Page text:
A Strategic Retreat

About a year ago, I deleted all the social media apps on my phone. It felt drastic at the time, like chopping off my own thumb (you know, the scrolling one). But I still have those apps on my tablet, and I still have both my thumbs, so I don’t think I’ve actually missed much. I still enjoy using social media. I guess I just got tired of missing things in the real world because I was looking at my phone too much when I could have been looking around. 

There’s a lot to see, above the screen. It is slower, and more subtle, but it is alive with beauty and meaning. And I want to see it, and have the mental space to recognise it for what it really is, and carrying social media around with me in my pocket everywhere didn’t help me do that. Jim Elliot once said, “wherever you are, be all there.” That’s what I want. I want to fully engage with the people in front of me, without the nagging curiosity about what I might be missing online. I want to see the natural beauty around me and appreciate it slowly without feeling like I need to check on how it compares with what other people are seeing and posting about. I want to be able to lean in to the purpose and potential of the situation I’m standing in without being preoccupied with a dozen other situations and arguments imported from other places. For me, the news feeds are fragmenting—they offer instant, easy escape to somewhere else, a complete change and access to news and commentary and photos and information about everything in the world except the everything right in front of me, which is the everything full of the most important things for me to focus on. And that’s why I retreated from constant social media access.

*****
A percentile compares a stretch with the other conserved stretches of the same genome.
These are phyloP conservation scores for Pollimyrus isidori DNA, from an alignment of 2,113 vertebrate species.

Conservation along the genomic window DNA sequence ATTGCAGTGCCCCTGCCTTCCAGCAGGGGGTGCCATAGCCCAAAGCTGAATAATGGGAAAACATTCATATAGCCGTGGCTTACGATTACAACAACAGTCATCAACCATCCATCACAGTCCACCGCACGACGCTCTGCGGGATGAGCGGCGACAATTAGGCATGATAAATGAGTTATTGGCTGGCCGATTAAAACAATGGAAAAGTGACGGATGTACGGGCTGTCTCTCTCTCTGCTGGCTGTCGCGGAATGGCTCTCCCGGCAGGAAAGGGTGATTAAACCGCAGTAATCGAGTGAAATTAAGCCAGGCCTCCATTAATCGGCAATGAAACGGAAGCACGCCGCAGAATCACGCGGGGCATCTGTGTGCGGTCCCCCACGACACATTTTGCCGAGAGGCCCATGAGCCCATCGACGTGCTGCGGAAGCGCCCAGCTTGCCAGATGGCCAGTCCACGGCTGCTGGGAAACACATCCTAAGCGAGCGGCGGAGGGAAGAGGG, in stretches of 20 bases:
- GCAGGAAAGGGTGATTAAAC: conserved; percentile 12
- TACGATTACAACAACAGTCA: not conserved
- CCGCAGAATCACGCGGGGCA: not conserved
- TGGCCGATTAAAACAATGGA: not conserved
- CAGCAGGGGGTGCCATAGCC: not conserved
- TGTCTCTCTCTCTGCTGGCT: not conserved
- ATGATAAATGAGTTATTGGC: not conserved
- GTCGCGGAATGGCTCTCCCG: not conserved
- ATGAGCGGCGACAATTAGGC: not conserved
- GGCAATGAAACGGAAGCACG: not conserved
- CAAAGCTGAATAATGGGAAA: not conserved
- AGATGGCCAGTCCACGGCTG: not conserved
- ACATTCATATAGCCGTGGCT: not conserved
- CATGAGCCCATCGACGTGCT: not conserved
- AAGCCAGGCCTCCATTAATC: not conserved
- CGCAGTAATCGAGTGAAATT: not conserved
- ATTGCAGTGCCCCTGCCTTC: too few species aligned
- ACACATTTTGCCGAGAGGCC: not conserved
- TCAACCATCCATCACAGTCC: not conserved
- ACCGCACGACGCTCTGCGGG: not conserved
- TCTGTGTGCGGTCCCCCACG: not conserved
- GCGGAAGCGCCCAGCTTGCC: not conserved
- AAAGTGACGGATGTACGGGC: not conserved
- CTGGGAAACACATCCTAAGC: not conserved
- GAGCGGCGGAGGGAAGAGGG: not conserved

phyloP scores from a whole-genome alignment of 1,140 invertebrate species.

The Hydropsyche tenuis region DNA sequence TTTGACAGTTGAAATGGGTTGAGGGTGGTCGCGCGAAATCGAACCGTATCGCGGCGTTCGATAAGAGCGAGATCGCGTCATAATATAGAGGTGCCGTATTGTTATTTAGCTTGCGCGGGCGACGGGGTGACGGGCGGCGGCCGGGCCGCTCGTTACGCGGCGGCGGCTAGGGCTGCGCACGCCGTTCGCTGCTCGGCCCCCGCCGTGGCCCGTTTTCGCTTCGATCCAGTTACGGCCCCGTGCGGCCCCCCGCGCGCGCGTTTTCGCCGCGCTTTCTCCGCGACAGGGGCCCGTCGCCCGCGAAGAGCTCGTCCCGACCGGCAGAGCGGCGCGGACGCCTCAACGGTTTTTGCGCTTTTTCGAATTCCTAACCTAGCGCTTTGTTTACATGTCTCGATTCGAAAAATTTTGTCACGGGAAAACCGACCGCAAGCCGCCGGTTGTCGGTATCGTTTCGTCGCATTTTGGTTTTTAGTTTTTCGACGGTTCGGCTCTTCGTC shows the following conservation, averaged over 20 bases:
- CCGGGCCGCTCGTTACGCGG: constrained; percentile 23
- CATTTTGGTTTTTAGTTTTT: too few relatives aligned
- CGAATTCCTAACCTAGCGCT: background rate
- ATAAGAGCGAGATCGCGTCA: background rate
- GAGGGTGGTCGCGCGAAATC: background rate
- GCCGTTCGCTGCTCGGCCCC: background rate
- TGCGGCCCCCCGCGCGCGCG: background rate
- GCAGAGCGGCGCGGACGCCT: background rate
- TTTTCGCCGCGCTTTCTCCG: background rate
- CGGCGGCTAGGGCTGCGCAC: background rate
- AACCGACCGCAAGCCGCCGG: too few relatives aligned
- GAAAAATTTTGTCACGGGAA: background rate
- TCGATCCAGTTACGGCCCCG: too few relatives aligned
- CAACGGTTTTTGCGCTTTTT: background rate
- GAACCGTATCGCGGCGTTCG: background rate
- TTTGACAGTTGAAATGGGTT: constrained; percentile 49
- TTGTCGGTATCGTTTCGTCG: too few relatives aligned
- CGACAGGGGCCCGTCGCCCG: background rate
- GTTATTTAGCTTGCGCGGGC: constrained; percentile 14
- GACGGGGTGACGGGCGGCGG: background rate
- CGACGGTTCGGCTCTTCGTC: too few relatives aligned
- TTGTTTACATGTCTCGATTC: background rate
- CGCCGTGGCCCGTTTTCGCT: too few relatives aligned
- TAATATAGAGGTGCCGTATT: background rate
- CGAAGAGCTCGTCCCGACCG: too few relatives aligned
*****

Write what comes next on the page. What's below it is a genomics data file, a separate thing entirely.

First, I turned off the notifications. A friend suggested that, and it really did help. It gave me more freedom to check in on my own terms instead of compulsively clearing red dots. I did that for a few years, but eventually I had to admit that my own terms were still subject to my own self-control, and apparently I don’t have enough of that. The apps had to go. And I’ll be honest: I really and truly do not miss them. At all. 

I still catch myself checking my phone sometimes for no other reason than just having something else to look at. This annoys me, but now that the never-ending news feeds are gone there’s not much left for me to check. The weather app might be useful, but it doesn’t hold my attention long, and the phone goes back in my pocket a lot more quickly. I’m happy about that. There are times when not having social media while I’m out can be frustrating, when I want to post a picture or something like that. I can still post it later, though, and the benefits have been worth the occasional delay. Without the competitive pull of constantly updating news feeds in my pocket, I am free to focus more fully on the world, and the people, in front of me. My mind is less fragmented and distracted, and that’s really good, because thinking clearly has always been hard work for me.

To be clear, I’m not trying to boast or prescribe. This is an admission of weakness, not a declaration of strength. I don’t think it’s a necessary step for everyone. All I’m saying is that I have found it genuinely helpful to implement a strategic retreat from constant access to social media. Perhaps someone who reads this might find it helpful, too. 

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